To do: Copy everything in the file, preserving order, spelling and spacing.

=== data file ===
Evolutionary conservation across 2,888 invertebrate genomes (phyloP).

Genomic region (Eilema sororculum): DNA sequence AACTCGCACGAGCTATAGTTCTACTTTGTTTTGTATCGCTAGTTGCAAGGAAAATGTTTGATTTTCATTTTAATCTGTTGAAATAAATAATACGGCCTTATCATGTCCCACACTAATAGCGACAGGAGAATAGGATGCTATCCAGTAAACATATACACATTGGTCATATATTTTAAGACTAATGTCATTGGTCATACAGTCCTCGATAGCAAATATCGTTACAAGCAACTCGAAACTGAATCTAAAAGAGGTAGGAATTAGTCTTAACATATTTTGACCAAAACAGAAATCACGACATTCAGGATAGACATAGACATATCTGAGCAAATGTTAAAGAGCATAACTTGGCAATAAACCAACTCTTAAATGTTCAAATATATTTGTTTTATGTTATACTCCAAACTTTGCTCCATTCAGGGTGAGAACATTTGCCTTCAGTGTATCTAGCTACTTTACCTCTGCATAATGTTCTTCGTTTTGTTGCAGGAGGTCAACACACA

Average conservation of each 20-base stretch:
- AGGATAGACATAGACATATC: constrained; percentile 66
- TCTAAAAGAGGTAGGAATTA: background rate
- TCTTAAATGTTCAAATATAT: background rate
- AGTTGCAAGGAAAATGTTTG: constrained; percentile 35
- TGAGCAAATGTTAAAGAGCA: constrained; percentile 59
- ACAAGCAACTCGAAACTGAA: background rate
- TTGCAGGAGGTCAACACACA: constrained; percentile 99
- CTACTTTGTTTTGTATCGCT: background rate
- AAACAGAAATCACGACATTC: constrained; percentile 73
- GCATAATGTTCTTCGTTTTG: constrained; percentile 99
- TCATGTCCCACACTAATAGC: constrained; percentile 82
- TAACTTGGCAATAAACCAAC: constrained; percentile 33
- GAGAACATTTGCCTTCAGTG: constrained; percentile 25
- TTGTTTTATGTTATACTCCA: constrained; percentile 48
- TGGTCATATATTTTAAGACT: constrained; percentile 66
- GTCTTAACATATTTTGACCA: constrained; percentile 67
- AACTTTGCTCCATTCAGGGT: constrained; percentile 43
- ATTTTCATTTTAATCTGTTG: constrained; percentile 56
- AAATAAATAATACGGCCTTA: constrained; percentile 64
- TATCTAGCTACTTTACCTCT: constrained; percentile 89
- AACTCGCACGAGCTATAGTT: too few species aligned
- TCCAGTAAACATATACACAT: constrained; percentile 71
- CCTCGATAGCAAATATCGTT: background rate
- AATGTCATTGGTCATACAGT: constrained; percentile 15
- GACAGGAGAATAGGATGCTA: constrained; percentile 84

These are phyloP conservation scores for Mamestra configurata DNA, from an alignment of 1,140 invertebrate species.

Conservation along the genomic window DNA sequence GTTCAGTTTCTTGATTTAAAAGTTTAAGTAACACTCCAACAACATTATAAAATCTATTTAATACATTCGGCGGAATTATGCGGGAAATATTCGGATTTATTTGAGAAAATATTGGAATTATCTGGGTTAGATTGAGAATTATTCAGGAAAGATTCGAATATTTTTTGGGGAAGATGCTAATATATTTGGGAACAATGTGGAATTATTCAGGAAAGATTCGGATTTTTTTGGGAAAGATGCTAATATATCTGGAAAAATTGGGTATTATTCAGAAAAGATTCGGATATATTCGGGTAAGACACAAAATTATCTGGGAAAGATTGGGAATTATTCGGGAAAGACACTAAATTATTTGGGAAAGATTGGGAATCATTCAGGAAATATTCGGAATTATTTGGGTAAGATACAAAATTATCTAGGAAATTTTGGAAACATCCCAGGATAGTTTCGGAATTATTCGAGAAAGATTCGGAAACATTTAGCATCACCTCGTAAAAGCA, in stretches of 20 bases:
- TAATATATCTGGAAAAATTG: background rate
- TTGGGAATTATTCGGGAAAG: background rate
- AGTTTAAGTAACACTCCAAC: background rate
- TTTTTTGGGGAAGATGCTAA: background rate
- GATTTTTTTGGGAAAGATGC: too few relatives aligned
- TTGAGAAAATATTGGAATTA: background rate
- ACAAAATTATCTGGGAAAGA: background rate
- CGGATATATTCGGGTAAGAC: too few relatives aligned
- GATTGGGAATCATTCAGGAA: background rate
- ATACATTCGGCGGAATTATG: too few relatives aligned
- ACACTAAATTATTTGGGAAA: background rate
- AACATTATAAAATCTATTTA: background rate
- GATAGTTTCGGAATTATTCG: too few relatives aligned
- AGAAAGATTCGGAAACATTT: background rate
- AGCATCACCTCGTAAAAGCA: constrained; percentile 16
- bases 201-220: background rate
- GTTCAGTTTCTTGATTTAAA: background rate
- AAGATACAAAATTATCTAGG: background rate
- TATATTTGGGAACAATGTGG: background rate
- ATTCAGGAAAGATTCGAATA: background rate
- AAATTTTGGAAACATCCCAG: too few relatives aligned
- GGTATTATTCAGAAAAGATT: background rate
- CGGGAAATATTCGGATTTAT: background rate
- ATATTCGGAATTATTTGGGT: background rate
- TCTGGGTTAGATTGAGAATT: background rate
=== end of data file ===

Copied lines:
Evolutionary conservation across 2,888 invertebrate genomes (phyloP).

Genomic region (Eilema sororculum): DNA sequence AACTCGCACGAGCTATAGTTCTACTTTGTTTTGTATCGCTAGTTGCAAGGAAAATGTTTGATTTTCATTTTAATCTGTTGAAATAAATAATACGGCCTTATCATGTCCCACACTAATAGCGACAGGAGAATAGGATGCTATCCAGTAAACATATACACATTGGTCATATATTTTAAGACTAATGTCATTGGTCATACAGTCCTCGATAGCAAATATCGTTACAAGCAACTCGAAACTGAATCTAAAAGAGGTAGGAATTAGTCTTAACATATTTTGACCAAAACAGAAATCACGACATTCAGGATAGACATAGACATATCTGAGCAAATGTTAAAGAGCATAACTTGGCAATAAACCAACTCTTAAATGTTCAAATATATTTGTTTTATGTTATACTCCAAACTTTGCTCCATTCAGGGTGAGAACATTTGCCTTCAGTGTATCTAGCTACTTTACCTCTGCATAATGTTCTTCGTTTTGTTGCAGGAGGTCAACACACA

Average conservation of each 20-base stretch:
- AGGATAGACATAGACATATC: constrained; percentile 66
- TCTAAAAGAGGTAGGAATTA: background rate
- TCTTAAATGTTCAAATATAT: background rate
- AGTTGCAAGGAAAATGTTTG: constrained; percentile 35
- TGAGCAAATGTTAAAGAGCA: constrained; percentile 59
- ACAAGCAACTCGAAACTGAA: background rate
- TTGCAGGAGGTCAACACACA: constrained; percentile 99
- CTACTTTGTTTTGTATCGCT: background rate
- AAACAGAAATCACGACATTC: constrained; percentile 73
- GCATAATGTTCTTCGTTTTG: constrained; percentile 99
- TCATGTCCCACACTAATAGC: constrained; percentile 82
- TAACTTGGCAATAAACCAAC: constrained; percentile 33
- GAGAACATTTGCCTTCAGTG: constrained; percentile 25
- TTGTTTTATGTTATACTCCA: constrained; percentile 48
- TGGTCATATATTTTAAGACT: constrained; percentile 66
- GTCTTAACATATTTTGACCA: constrained; percentile 67
- AACTTTGCTCCATTCAGGGT: constrained; percentile 43
- ATTTTCATTTTAATCTGTTG: constrained; percentile 56
- AAATAAATAATACGGCCTTA: constrained; percentile 64
- TATCTAGCTACTTTACCTCT: constrained; percentile 89
- AACTCGCACGAGCTATAGTT: too few species aligned
- TCCAGTAAACATATACACAT: constrained; percentile 71
- CCTCGATAGCAAATATCGTT: background rate
- AATGTCATTGGTCATACAGT: constrained; percentile 15
- GACAGGAGAATAGGATGCTA: constrained; percentile 84

These are phyloP conservation scores for Mamestra configurata DNA, from an alignment of 1,140 invertebrate species.

Conservation along the genomic window DNA sequence GTTCAGTTTCTTGATTTAAAAGTTTAAGTAACACTCCAACAACATTATAAAATCTATTTAATACATTCGGCGGAATTATGCGGGAAATATTCGGATTTATTTGAGAAAATATTGGAATTATCTGGGTTAGATTGAGAATTATTCAGGAAAGATTCGAATATTTTTTGGGGAAGATGCTAATATATTTGGGAACAATGTGGAATTATTCAGGAAAGATTCGGATTTTTTTGGGAAAGATGCTAATATATCTGGAAAAATTGGGTATTATTCAGAAAAGATTCGGATATATTCGGGTAAGACACAAAATTATCTGGGAAAGATTGGGAATTATTCGGGAAAGACACTAAATTATTTGGGAAAGATTGGGAATCATTCAGGAAATATTCGGAATTATTTGGGTAAGATACAAAATTATCTAGGAAATTTTGGAAACATCCCAGGATAGTTTCGGAATTATTCGAGAAAGATTCGGAAACATTTAGCATCACCTCGTAAAAGCA, in stretches of 20 bases:
- TAATATATCTGGAAAAATTG: background rate
- TTGGGAATTATTCGGGAAAG: background rate
- AGTTTAAGTAACACTCCAAC: background rate
- TTTTTTGGGGAAGATGCTAA: background rate
- GATTTTTTTGGGAAAGATGC: too few relatives aligned
- TTGAGAAAATATTGGAATTA: background rate
- ACAAAATTATCTGGGAAAGA: background rate
- CGGATATATTCGGGTAAGAC: too few relatives aligned
- GATTGGGAATCATTCAGGAA: background rate
- ATACATTCGGCGGAATTATG: too few relatives aligned
- ACACTAAATTATTTGGGAAA: background rate
- AACATTATAAAATCTATTTA: background rate
- GATAGTTTCGGAATTATTCG: too few relatives aligned
- AGAAAGATTCGGAAACATTT: background rate
- AGCATCACCTCGTAAAAGCA: constrained; percentile 16
- bases 201-220: background rate
- GTTCAGTTTCTTGATTTAAA: background rate
- AAGATACAAAATTATCTAGG: background rate
- TATATTTGGGAACAATGTGG: background rate
- ATTCAGGAAAGATTCGAATA: background rate
- AAATTTTGGAAACATCCCAG: too few relatives aligned
- GGTATTATTCAGAAAAGATT: background rate
- CGGGAAATATTCGGATTTAT: background rate
- ATATTCGGAATTATTTGGGT: background rate
- TCTGGGTTAGATTGAGAATT: background rate